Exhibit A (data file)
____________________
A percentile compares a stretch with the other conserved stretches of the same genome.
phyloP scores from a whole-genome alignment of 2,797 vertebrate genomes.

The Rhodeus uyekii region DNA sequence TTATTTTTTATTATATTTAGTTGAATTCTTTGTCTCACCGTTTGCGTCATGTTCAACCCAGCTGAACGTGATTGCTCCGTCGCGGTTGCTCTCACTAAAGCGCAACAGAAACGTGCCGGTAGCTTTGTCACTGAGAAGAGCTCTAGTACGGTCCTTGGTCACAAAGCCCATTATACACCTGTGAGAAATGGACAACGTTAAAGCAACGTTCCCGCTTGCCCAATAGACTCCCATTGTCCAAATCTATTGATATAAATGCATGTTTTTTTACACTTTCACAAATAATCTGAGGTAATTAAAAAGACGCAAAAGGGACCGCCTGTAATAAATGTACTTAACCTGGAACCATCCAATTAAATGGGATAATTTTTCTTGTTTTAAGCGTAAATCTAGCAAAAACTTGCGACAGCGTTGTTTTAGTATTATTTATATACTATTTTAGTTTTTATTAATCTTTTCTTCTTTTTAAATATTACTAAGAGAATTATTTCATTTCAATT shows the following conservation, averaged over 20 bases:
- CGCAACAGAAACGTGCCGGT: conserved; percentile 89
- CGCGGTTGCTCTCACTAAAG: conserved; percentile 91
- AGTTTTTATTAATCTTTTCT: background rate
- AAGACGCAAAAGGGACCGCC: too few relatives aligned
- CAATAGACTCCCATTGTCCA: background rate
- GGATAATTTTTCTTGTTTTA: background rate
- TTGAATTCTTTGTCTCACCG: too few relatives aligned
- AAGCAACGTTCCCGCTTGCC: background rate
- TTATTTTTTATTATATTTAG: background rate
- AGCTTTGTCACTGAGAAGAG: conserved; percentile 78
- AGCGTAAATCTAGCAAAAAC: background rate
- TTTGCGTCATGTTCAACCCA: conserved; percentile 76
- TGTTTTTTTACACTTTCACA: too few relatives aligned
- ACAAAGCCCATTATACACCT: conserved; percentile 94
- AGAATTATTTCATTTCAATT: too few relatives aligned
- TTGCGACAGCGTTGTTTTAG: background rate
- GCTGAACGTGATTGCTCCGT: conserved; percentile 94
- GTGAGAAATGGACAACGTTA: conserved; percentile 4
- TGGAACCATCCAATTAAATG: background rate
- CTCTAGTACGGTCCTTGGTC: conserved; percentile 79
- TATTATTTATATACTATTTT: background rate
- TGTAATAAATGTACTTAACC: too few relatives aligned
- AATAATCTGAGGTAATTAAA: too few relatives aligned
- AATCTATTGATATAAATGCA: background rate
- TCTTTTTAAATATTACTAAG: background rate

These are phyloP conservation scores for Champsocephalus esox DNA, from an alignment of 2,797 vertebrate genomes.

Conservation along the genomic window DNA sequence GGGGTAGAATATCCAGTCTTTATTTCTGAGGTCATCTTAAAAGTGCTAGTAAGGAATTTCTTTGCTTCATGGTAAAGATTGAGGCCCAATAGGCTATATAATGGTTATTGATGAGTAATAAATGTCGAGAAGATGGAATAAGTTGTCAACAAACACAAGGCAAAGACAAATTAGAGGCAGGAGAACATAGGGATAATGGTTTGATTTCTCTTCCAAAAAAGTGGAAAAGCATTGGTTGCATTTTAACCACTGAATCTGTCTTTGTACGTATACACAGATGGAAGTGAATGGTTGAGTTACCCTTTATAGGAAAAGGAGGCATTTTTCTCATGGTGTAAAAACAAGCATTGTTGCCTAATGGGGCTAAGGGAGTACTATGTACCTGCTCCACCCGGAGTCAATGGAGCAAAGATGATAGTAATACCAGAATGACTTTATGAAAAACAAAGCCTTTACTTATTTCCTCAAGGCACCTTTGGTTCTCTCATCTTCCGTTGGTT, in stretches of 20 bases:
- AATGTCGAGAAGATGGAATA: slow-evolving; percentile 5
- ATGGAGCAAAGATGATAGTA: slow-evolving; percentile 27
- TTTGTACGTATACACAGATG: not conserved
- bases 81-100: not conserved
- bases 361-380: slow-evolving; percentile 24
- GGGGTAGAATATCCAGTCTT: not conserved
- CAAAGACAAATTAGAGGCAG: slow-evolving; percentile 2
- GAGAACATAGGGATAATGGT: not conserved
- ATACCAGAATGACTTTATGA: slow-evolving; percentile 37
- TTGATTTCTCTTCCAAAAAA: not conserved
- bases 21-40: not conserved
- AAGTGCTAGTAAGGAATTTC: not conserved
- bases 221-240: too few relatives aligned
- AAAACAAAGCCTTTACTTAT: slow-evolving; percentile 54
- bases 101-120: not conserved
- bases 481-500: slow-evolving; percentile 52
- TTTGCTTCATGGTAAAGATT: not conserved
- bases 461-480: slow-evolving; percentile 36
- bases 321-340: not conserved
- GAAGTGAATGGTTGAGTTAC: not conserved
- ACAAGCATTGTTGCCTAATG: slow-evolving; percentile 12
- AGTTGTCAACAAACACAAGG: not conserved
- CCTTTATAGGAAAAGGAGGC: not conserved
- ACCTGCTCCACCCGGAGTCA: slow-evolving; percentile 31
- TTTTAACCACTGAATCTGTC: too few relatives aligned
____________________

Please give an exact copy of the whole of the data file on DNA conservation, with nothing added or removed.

A percentile compares a stretch with the other conserved stretches of the same genome.
phyloP scores from a whole-genome alignment of 2,797 vertebrate genomes.

The Rhodeus uyekii region DNA sequence TTATTTTTTATTATATTTAGTTGAATTCTTTGTCTCACCGTTTGCGTCATGTTCAACCCAGCTGAACGTGATTGCTCCGTCGCGGTTGCTCTCACTAAAGCGCAACAGAAACGTGCCGGTAGCTTTGTCACTGAGAAGAGCTCTAGTACGGTCCTTGGTCACAAAGCCCATTATACACCTGTGAGAAATGGACAACGTTAAAGCAACGTTCCCGCTTGCCCAATAGACTCCCATTGTCCAAATCTATTGATATAAATGCATGTTTTTTTACACTTTCACAAATAATCTGAGGTAATTAAAAAGACGCAAAAGGGACCGCCTGTAATAAATGTACTTAACCTGGAACCATCCAATTAAATGGGATAATTTTTCTTGTTTTAAGCGTAAATCTAGCAAAAACTTGCGACAGCGTTGTTTTAGTATTATTTATATACTATTTTAGTTTTTATTAATCTTTTCTTCTTTTTAAATATTACTAAGAGAATTATTTCATTTCAATT shows the following conservation, averaged over 20 bases:
- CGCAACAGAAACGTGCCGGT: conserved; percentile 89
- CGCGGTTGCTCTCACTAAAG: conserved; percentile 91
- AGTTTTTATTAATCTTTTCT: background rate
- AAGACGCAAAAGGGACCGCC: too few relatives aligned
- CAATAGACTCCCATTGTCCA: background rate
- GGATAATTTTTCTTGTTTTA: background rate
- TTGAATTCTTTGTCTCACCG: too few relatives aligned
- AAGCAACGTTCCCGCTTGCC: background rate
- TTATTTTTTATTATATTTAG: background rate
- AGCTTTGTCACTGAGAAGAG: conserved; percentile 78
- AGCGTAAATCTAGCAAAAAC: background rate
- TTTGCGTCATGTTCAACCCA: conserved; percentile 76
- TGTTTTTTTACACTTTCACA: too few relatives aligned
- ACAAAGCCCATTATACACCT: conserved; percentile 94
- AGAATTATTTCATTTCAATT: too few relatives aligned
- TTGCGACAGCGTTGTTTTAG: background rate
- GCTGAACGTGATTGCTCCGT: conserved; percentile 94
- GTGAGAAATGGACAACGTTA: conserved; percentile 4
- TGGAACCATCCAATTAAATG: background rate
- CTCTAGTACGGTCCTTGGTC: conserved; percentile 79
- TATTATTTATATACTATTTT: background rate
- TGTAATAAATGTACTTAACC: too few relatives aligned
- AATAATCTGAGGTAATTAAA: too few relatives aligned
- AATCTATTGATATAAATGCA: background rate
- TCTTTTTAAATATTACTAAG: background rate

These are phyloP conservation scores for Champsocephalus esox DNA, from an alignment of 2,797 vertebrate genomes.

Conservation along the genomic window DNA sequence GGGGTAGAATATCCAGTCTTTATTTCTGAGGTCATCTTAAAAGTGCTAGTAAGGAATTTCTTTGCTTCATGGTAAAGATTGAGGCCCAATAGGCTATATAATGGTTATTGATGAGTAATAAATGTCGAGAAGATGGAATAAGTTGTCAACAAACACAAGGCAAAGACAAATTAGAGGCAGGAGAACATAGGGATAATGGTTTGATTTCTCTTCCAAAAAAGTGGAAAAGCATTGGTTGCATTTTAACCACTGAATCTGTCTTTGTACGTATACACAGATGGAAGTGAATGGTTGAGTTACCCTTTATAGGAAAAGGAGGCATTTTTCTCATGGTGTAAAAACAAGCATTGTTGCCTAATGGGGCTAAGGGAGTACTATGTACCTGCTCCACCCGGAGTCAATGGAGCAAAGATGATAGTAATACCAGAATGACTTTATGAAAAACAAAGCCTTTACTTATTTCCTCAAGGCACCTTTGGTTCTCTCATCTTCCGTTGGTT, in stretches of 20 bases:
- AATGTCGAGAAGATGGAATA: slow-evolving; percentile 5
- ATGGAGCAAAGATGATAGTA: slow-evolving; percentile 27
- TTTGTACGTATACACAGATG: not conserved
- bases 81-100: not conserved
- bases 361-380: slow-evolving; percentile 24
- GGGGTAGAATATCCAGTCTT: not conserved
- CAAAGACAAATTAGAGGCAG: slow-evolving; percentile 2
- GAGAACATAGGGATAATGGT: not conserved
- ATACCAGAATGACTTTATGA: slow-evolving; percentile 37
- TTGATTTCTCTTCCAAAAAA: not conserved
- bases 21-40: not conserved
- AAGTGCTAGTAAGGAATTTC: not conserved
- bases 221-240: too few relatives aligned
- AAAACAAAGCCTTTACTTAT: slow-evolving; percentile 54
- bases 101-120: not conserved
- bases 481-500: slow-evolving; percentile 52
- TTTGCTTCATGGTAAAGATT: not conserved
- bases 461-480: slow-evolving; percentile 36
- bases 321-340: not conserved
- GAAGTGAATGGTTGAGTTAC: not conserved
- ACAAGCATTGTTGCCTAATG: slow-evolving; percentile 12
- AGTTGTCAACAAACACAAGG: not conserved
- CCTTTATAGGAAAAGGAGGC: not conserved
- ACCTGCTCCACCCGGAGTCA: slow-evolving; percentile 31
- TTTTAACCACTGAATCTGTC: too few relatives aligned